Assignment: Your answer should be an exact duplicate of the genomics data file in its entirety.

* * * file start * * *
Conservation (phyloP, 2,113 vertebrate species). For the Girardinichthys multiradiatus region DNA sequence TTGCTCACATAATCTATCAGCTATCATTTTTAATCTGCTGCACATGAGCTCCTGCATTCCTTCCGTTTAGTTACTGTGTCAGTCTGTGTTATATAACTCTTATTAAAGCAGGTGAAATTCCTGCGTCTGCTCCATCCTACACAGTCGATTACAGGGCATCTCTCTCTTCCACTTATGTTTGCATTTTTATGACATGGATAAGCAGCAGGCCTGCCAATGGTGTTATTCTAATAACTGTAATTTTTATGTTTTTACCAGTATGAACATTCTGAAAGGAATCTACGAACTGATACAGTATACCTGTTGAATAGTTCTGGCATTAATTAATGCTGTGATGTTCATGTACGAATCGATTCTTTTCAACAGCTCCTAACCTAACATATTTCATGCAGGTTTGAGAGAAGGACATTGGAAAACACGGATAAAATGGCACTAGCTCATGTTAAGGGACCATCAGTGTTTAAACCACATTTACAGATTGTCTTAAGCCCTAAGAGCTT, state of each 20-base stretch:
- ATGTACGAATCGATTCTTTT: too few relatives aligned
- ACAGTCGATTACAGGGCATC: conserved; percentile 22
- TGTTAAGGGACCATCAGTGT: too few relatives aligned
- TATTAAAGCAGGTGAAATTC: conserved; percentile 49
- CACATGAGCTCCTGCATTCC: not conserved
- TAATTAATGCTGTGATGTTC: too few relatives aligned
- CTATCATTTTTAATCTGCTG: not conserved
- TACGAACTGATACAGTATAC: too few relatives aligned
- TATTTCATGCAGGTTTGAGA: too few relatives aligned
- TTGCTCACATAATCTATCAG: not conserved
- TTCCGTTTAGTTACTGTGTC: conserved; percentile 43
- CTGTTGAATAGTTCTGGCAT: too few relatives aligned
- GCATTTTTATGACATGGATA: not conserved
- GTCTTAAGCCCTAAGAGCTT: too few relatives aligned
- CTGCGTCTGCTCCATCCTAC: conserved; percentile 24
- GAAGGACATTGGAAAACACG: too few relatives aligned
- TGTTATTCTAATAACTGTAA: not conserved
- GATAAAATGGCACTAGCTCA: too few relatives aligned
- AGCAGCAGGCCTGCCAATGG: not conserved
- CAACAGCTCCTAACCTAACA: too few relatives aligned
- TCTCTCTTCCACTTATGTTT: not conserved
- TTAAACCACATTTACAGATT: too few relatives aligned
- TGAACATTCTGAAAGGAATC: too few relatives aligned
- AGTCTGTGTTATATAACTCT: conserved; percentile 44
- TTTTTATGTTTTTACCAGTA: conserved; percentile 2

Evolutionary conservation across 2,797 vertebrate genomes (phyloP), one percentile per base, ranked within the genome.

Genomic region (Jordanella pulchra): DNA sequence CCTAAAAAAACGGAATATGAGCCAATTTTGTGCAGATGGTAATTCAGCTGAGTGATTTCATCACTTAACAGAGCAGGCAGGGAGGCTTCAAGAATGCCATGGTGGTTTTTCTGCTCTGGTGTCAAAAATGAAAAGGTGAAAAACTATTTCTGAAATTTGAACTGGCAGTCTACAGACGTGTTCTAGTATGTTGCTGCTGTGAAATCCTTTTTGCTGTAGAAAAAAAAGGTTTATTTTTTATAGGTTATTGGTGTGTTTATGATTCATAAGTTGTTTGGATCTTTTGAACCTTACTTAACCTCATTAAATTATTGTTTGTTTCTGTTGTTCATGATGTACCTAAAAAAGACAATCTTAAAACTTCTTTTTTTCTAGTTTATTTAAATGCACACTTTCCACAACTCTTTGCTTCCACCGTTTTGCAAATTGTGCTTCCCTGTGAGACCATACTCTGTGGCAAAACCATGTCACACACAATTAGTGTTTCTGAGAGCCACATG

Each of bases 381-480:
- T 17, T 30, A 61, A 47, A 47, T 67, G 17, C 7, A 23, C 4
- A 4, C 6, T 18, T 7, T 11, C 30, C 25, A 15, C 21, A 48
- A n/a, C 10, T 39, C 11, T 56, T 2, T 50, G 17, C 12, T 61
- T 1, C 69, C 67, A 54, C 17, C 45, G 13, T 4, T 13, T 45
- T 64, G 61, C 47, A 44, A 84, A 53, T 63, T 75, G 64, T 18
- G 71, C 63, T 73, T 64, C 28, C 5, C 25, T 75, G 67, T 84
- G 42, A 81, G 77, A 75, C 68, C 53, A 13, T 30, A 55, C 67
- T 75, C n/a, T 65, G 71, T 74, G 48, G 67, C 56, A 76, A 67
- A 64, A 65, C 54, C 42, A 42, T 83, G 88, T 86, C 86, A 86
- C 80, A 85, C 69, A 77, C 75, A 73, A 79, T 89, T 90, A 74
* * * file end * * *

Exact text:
Conservation (phyloP, 2,113 vertebrate species). For the Girardinichthys multiradiatus region DNA sequence TTGCTCACATAATCTATCAGCTATCATTTTTAATCTGCTGCACATGAGCTCCTGCATTCCTTCCGTTTAGTTACTGTGTCAGTCTGTGTTATATAACTCTTATTAAAGCAGGTGAAATTCCTGCGTCTGCTCCATCCTACACAGTCGATTACAGGGCATCTCTCTCTTCCACTTATGTTTGCATTTTTATGACATGGATAAGCAGCAGGCCTGCCAATGGTGTTATTCTAATAACTGTAATTTTTATGTTTTTACCAGTATGAACATTCTGAAAGGAATCTACGAACTGATACAGTATACCTGTTGAATAGTTCTGGCATTAATTAATGCTGTGATGTTCATGTACGAATCGATTCTTTTCAACAGCTCCTAACCTAACATATTTCATGCAGGTTTGAGAGAAGGACATTGGAAAACACGGATAAAATGGCACTAGCTCATGTTAAGGGACCATCAGTGTTTAAACCACATTTACAGATTGTCTTAAGCCCTAAGAGCTT, state of each 20-base stretch:
- ATGTACGAATCGATTCTTTT: too few relatives aligned
- ACAGTCGATTACAGGGCATC: conserved; percentile 22
- TGTTAAGGGACCATCAGTGT: too few relatives aligned
- TATTAAAGCAGGTGAAATTC: conserved; percentile 49
- CACATGAGCTCCTGCATTCC: not conserved
- TAATTAATGCTGTGATGTTC: too few relatives aligned
- CTATCATTTTTAATCTGCTG: not conserved
- TACGAACTGATACAGTATAC: too few relatives aligned
- TATTTCATGCAGGTTTGAGA: too few relatives aligned
- TTGCTCACATAATCTATCAG: not conserved
- TTCCGTTTAGTTACTGTGTC: conserved; percentile 43
- CTGTTGAATAGTTCTGGCAT: too few relatives aligned
- GCATTTTTATGACATGGATA: not conserved
- GTCTTAAGCCCTAAGAGCTT: too few relatives aligned
- CTGCGTCTGCTCCATCCTAC: conserved; percentile 24
- GAAGGACATTGGAAAACACG: too few relatives aligned
- TGTTATTCTAATAACTGTAA: not conserved
- GATAAAATGGCACTAGCTCA: too few relatives aligned
- AGCAGCAGGCCTGCCAATGG: not conserved
- CAACAGCTCCTAACCTAACA: too few relatives aligned
- TCTCTCTTCCACTTATGTTT: not conserved
- TTAAACCACATTTACAGATT: too few relatives aligned
- TGAACATTCTGAAAGGAATC: too few relatives aligned
- AGTCTGTGTTATATAACTCT: conserved; percentile 44
- TTTTTATGTTTTTACCAGTA: conserved; percentile 2

Evolutionary conservation across 2,797 vertebrate genomes (phyloP), one percentile per base, ranked within the genome.

Genomic region (Jordanella pulchra): DNA sequence CCTAAAAAAACGGAATATGAGCCAATTTTGTGCAGATGGTAATTCAGCTGAGTGATTTCATCACTTAACAGAGCAGGCAGGGAGGCTTCAAGAATGCCATGGTGGTTTTTCTGCTCTGGTGTCAAAAATGAAAAGGTGAAAAACTATTTCTGAAATTTGAACTGGCAGTCTACAGACGTGTTCTAGTATGTTGCTGCTGTGAAATCCTTTTTGCTGTAGAAAAAAAAGGTTTATTTTTTATAGGTTATTGGTGTGTTTATGATTCATAAGTTGTTTGGATCTTTTGAACCTTACTTAACCTCATTAAATTATTGTTTGTTTCTGTTGTTCATGATGTACCTAAAAAAGACAATCTTAAAACTTCTTTTTTTCTAGTTTATTTAAATGCACACTTTCCACAACTCTTTGCTTCCACCGTTTTGCAAATTGTGCTTCCCTGTGAGACCATACTCTGTGGCAAAACCATGTCACACACAATTAGTGTTTCTGAGAGCCACATG

Each of bases 381-480:
- T 17, T 30, A 61, A 47, A 47, T 67, G 17, C 7, A 23, C 4
- A 4, C 6, T 18, T 7, T 11, C 30, C 25, A 15, C 21, A 48
- A n/a, C 10, T 39, C 11, T 56, T 2, T 50, G 17, C 12, T 61
- T 1, C 69, C 67, A 54, C 17, C 45, G 13, T 4, T 13, T 45
- T 64, G 61, C 47, A 44, A 84, A 53, T 63, T 75, G 64, T 18
- G 71, C 63, T 73, T 64, C 28, C 5, C 25, T 75, G 67, T 84
- G 42, A 81, G 77, A 75, C 68, C 53, A 13, T 30, A 55, C 67
- T 75, C n/a, T 65, G 71, T 74, G 48, G 67, C 56, A 76, A 67
- A 64, A 65, C 54, C 42, A 42, T 83, G 88, T 86, C 86, A 86
- C 80, A 85, C 69, A 77, C 75, A 73, A 79, T 89, T 90, A 74